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Solo news 14 Jul

  • The news seems to be getting a bit late in the week at the moment (due to committee meeting Monday evening, TrySail/race Tues, Wed evening race…) however I think it is still very relevant…


    SUNDAY is COMMODORE’s DAY – slightly longer pursuit in the morning, BBQ etc, Prizes for Commodores day and spring series, followed by free entertainment as the children (and older ‘kids’ are given silly things to do on the water, some involving water pistols …)


    Seriously though this looks like being a great day with the forecast for a nice breeze and pleasantly warm. Really we should all try to get out – forecast at the moment is 8kt which is good for everyone. Can we break double figures – easily is we all turn out – could we break our record for a club race – yes we could…


    On Sunday I was on duty and it was a great pleasure to see the fleet having such a great race (Tom Russell isn’t shown in the results because he’s a visitor) – the first lap was well contested with the whole fleet in reasonably close order. Over the next couple of laps many places changed and the fleet eventually split into two sections. The lead group of Mervyn, Malcolm, Frank and Peter Cottrell getting away from the chasing group of Ben, Tom, Dave C, Ian and CJ (not necessarily in that order though CJ had a horrible start and did indeed have to come from last off the line).  Early in the race Mervyn was in front chased by Malcolm but as the wind started to become more fickle late in the race Frank picked his way through to finish second behind Mervyn who had kept a clean sheet in front while Malcolm got caught out on the last lap.  Ben led the chasing group for most of the race but he also caught a bad patch on the last lap – what is so encouraging was the great close racing with places changing in both groups right to the end.  Nine boats racing – the start felt like a mini open meeting.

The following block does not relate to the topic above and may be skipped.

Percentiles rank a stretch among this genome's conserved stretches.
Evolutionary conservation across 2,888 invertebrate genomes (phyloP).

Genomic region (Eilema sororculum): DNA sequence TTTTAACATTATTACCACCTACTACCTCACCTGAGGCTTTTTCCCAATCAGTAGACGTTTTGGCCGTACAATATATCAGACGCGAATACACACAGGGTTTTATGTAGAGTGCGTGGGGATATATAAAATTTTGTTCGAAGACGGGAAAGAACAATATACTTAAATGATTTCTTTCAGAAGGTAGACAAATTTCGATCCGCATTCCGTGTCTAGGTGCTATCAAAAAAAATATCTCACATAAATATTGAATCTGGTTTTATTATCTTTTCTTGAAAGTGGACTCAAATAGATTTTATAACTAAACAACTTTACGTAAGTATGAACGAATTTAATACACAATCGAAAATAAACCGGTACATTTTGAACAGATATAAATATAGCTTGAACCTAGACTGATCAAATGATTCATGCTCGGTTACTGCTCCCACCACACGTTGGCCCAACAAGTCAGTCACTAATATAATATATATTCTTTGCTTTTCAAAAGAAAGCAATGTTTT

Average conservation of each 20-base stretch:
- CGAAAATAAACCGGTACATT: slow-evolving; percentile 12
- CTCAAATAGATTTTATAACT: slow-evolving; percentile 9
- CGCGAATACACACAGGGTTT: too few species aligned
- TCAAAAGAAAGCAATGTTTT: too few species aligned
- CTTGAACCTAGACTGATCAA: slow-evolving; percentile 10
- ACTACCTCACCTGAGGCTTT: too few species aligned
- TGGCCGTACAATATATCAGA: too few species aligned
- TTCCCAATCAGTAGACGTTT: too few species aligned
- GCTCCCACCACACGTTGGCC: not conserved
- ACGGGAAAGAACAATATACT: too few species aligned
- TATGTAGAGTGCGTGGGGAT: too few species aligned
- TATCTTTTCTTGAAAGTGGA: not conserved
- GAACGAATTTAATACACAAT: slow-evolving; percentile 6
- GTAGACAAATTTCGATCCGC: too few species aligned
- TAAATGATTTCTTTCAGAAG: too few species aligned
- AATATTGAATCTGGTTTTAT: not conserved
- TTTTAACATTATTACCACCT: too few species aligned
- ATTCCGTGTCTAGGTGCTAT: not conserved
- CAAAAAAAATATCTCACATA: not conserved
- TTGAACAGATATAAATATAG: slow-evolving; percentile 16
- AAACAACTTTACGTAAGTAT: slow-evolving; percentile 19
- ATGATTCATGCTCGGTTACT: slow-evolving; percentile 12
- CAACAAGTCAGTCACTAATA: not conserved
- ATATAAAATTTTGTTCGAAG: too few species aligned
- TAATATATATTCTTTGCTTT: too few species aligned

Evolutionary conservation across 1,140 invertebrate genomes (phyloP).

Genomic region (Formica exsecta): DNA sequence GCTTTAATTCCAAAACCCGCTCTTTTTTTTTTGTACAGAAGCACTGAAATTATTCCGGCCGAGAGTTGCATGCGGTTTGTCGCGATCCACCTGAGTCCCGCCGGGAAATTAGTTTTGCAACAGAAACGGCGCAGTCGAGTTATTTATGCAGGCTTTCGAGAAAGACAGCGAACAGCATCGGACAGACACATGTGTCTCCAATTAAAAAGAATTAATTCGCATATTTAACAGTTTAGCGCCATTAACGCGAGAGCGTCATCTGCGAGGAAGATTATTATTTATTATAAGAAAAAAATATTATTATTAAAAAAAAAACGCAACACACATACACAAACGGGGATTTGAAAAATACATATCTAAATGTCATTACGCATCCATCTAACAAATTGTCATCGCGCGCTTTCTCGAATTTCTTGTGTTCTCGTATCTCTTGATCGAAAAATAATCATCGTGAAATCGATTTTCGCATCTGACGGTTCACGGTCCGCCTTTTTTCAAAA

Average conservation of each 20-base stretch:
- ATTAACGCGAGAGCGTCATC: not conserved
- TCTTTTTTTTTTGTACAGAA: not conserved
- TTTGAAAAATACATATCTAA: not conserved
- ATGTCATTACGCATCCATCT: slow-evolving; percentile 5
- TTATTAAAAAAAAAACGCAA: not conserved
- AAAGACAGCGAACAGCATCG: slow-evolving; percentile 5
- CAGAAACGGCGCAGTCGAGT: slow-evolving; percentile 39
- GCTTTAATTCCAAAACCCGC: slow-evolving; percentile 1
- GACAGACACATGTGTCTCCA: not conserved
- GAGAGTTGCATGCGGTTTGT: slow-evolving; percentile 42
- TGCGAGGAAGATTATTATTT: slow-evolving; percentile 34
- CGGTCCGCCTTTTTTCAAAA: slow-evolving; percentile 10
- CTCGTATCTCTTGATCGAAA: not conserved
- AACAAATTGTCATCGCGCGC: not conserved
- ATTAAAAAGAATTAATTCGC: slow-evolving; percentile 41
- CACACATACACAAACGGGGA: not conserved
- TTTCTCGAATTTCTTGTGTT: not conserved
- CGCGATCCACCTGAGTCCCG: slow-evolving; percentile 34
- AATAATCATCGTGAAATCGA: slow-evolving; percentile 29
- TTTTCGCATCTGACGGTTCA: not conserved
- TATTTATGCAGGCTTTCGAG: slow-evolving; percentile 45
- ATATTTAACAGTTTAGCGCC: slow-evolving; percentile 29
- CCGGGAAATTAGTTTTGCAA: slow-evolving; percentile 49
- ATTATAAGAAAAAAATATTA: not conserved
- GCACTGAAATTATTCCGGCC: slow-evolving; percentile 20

I wasn’t there on Saturday but we had SIX solos out on Saturday as well – really pleased to see my TryRace group showing how much they have learned over the last few weeks now mixing it with the main fleet – Ian, Tony, John and Lloyd – well done on Saturday – looks as if you had a good race between yourselves and against the rest of classes.


    So – results for the spring series… - you’ll have to come on Sunday for the prize giving …


    Watching the fleet on Sunday what was apparent in a shifty wind was that the people who gained most were the ones who spotted shifts soonest mainly on the upwind legs – either because they could see patch of wind ahead and went that way, or because they reacted first when a major shift happened.  Where people lost the most was when the wind lifted them but they didn’t immediately spot it – that is they were beating close against the wind but it shifted so they could have pointed 20-30 degrees higher and they didn’t immediately spot this – that has three really bad effects. First they give away ground to windward, second their sails are stalled (over-sheeted for the course they are on with no airflow over the sail) so they get less power and sometimes think the wind has dropped, and finally when they then tack they turn through not 90 degrees but 130 degrees because now they are on the headed tack.  Indeed sometimes the shifts were even more than 30 degrees… When the wind is really light you want to watch the tell tales and shroud streamers really carefully – sometimes there isn’t enough wind to make the sail wools set well but cassette tape on the shrouds still work.  The sail needs to be sheeted much more gently, and made quite flat to help the airflow (outhaul tight).  We’re fine tuning here – the boom is still pulled in almost to the corner of the transom but with much less tension so the leech (back edge) of the sail is quite open (kicker not tight). On Tuesday evening I noticed the Tony (used to a topper) was over-sheeting – in a topper you need to sheet in hard to bend the mast and make the front of the sail flat, but you have a rope traveller at the back so the pull is still from the corner of the boat. With a solo and the centre sheet if you pull too hard in light weather the boom comes too central and the leech ‘hooks’ – looking from behind you can see that the back of the sail is pointing to windward – so much that you can never get a smooth air flow.  You need to be much more gentle with the sheet to keep the boat moving and the sail setting, then as a gust comes you then have to pull in harder to tighten the sail and keep the right shape. I generally sail with the sheet in my hand in very light weather not using the jammer to be more sensitive to puffs.


    Hope to see you all Sunday